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Get Back to What Matters MostCoronary Artery Bypass Surgery

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Advanced Surgical Treatment for Coronary Artery Disease

Coronary artery bypass graft surgery (CABG) increases blood flow to the heart by creating a bypass around blocked coronary arteries using a healthy blood vessel from another part of your body.

Our cardiac surgeons at Johns Hopkins provide patients with the latest surgical treatment for coronary artery disease from groundbreaking research. We offer comprehensive surgical care at our locations in the Baltimore, Maryland and greater Washington, D.C. areas.

 

What to Expect During Your
Coronary Artery Bypass Graft Surgery (CABG)

coronary artery bypass graft surgery cabg - medical professional pushing patient in wheelchair

Better Patient Outcomes

We specialize in advanced surgical approaches for treating coronary artery disease which includes using more than one artery to bypass a blocked artery, leading to better long-term patient outcomes and survival.

coronary artery bypass graft surgery - medical professional pushing patient in gurney

Comfortable Recovery

Most patients at Johns Hopkins leave the operating room without a breathing tube or have it removed within hours after surgery compared to other institutions where breathing tubes may be left in longer.

coronary artery bypass graft surgery cabg - diverse group of medical professionals

Specialized Care for Women

Universally, women tend to have higher infection, readmission rates and death after undergoing cabg surgery. Our team is specialized in treating all women and are aware of factors unique to women that may indicate coronary artery disease.

 
 
 

Frequently Asked Questions About
Coronary Artery Bypass Graft Surgery (CABG)

  • Coronary artery disease occurs when your coronary arteries are blocked or narrowed, less blood and oxygen can reach your heart which can cause a heart attack, stroke and arrhythmia.

    This type of heart disease can be treated by creating a bypass from the blocked artery using a healthy artery from another part of your body.

    Learn more about coronary artery disease.

  • Your doctor will review your health history and complete a thorough physical exam to ensure you are in good health before your procedure. You will be required to undergo diagnostic tests. You may be asked not to eat or drink for a certain amount of time.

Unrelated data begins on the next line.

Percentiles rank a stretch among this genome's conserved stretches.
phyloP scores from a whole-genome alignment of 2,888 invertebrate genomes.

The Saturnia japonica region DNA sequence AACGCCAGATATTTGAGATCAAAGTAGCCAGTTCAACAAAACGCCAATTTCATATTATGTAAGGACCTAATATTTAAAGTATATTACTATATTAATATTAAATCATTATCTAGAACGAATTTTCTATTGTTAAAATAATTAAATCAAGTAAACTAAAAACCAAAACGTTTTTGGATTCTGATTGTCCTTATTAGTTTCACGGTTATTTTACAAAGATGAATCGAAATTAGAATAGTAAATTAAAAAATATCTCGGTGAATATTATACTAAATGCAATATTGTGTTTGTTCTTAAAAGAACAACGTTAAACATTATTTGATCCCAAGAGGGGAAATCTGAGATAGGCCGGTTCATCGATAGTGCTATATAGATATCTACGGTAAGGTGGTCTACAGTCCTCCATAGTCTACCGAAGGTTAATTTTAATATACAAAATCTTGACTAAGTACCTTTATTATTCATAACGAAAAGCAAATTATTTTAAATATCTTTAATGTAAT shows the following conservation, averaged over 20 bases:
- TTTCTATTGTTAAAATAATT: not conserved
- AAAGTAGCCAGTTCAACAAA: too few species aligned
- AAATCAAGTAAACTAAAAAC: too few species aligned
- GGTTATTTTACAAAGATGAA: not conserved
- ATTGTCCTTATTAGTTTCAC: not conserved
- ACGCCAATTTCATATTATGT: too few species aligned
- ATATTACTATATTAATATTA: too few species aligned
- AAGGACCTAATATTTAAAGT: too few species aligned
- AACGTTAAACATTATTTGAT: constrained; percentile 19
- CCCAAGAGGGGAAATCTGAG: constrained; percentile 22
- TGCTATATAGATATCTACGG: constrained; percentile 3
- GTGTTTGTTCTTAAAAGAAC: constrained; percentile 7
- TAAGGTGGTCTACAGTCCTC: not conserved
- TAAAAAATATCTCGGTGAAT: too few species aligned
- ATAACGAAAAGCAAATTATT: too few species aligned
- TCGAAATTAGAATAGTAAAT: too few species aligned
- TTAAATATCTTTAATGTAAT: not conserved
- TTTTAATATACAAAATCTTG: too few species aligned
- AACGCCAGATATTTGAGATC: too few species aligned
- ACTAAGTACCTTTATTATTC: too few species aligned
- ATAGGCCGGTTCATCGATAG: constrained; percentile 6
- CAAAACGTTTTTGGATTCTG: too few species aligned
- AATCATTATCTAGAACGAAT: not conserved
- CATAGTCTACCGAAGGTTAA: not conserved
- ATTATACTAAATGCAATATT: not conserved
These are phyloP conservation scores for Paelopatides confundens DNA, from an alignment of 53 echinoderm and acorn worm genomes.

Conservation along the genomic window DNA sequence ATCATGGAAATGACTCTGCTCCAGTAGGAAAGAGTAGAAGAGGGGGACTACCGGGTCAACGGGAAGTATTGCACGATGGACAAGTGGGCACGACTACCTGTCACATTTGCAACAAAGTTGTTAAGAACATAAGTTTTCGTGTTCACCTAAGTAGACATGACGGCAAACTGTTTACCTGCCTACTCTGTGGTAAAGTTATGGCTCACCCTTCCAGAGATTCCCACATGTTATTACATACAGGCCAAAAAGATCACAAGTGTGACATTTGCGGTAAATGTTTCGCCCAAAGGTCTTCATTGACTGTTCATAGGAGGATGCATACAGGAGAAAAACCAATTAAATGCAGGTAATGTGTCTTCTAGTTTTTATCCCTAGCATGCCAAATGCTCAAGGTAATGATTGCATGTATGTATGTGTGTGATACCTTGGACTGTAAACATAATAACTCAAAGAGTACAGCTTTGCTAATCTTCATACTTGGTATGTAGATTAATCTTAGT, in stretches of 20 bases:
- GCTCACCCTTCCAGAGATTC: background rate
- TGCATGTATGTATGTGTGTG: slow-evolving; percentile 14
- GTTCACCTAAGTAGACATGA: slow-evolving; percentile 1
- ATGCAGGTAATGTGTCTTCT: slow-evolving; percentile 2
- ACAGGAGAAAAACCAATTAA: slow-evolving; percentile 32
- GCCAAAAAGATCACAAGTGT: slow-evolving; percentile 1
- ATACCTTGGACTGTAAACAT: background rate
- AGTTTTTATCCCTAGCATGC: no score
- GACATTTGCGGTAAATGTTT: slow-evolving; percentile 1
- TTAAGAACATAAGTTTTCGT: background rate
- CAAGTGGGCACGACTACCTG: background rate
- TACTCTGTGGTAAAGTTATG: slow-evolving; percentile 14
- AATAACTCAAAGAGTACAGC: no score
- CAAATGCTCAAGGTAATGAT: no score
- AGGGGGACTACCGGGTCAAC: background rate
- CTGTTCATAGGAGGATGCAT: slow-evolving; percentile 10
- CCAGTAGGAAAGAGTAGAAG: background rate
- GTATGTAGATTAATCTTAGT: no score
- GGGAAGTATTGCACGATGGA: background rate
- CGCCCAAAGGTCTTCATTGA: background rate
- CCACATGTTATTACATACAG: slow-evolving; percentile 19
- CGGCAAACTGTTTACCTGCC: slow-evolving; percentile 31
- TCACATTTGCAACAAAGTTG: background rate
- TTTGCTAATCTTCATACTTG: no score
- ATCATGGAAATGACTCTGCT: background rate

Learn more about how you can prepare for coronary artery bypass surgery (CABG).

  • Under anesthesia, your doctor will make incisions in one or both of your legs or one of your wrists to access the blood vessels to be used for the grafts. Your doctor will cut the sternum (breastbone) in the center.

    They will separate the halves of the breastbone and spread them apart to expose your heart to create the bypass.

    This procedure usually requires five to seven days in the hospital.

    Learn more about what you can expect during the procedure.

  • After you are released from the hospital you will need another adult to supervise and assist you 24 hours for one week when you return home. You will need to avoid lifting or driving for four weeks while the breast bone heals.

    Learn more about recovery after the procedure.

  • You can prevent coronary artery disease by having a healthy lifestyle by doing the following:

    • Quit smoking
    • Eat heart healthy foods
    • Maintain blood sugar levels
    • Maintain normal cholesterol levels
    • Maintain normal body mass index (BMI) range
    • Increase physical activity
    • Manage stress
       

    Learn more about how you can prevent coronary artery disease.

 

Meet Our Surgeons

Find a surgeon that specialized in Coronary Artery Bypass Graft Surgery (CABG).

 
 

Cardiac Surgery Research Lab

The Johns Hopkins Cardiac Surgery Research Lab fosters discovery and innovation in cardiac surgery while providing comprehensive training to the next generation of cardiac surgeons and researchers.

 
 

Cardiac Surgery at Suburban Hospital

Learn more about our surgeons, research and surgical treatment for cardiovascular diseases at Suburban Hospital.

 
 

Locations for CABG Surgery and Treatment

Clinical Locations

Surgery Locations

 

Research

CABG Surgery General Research

 

CABG Surgery and Women

 
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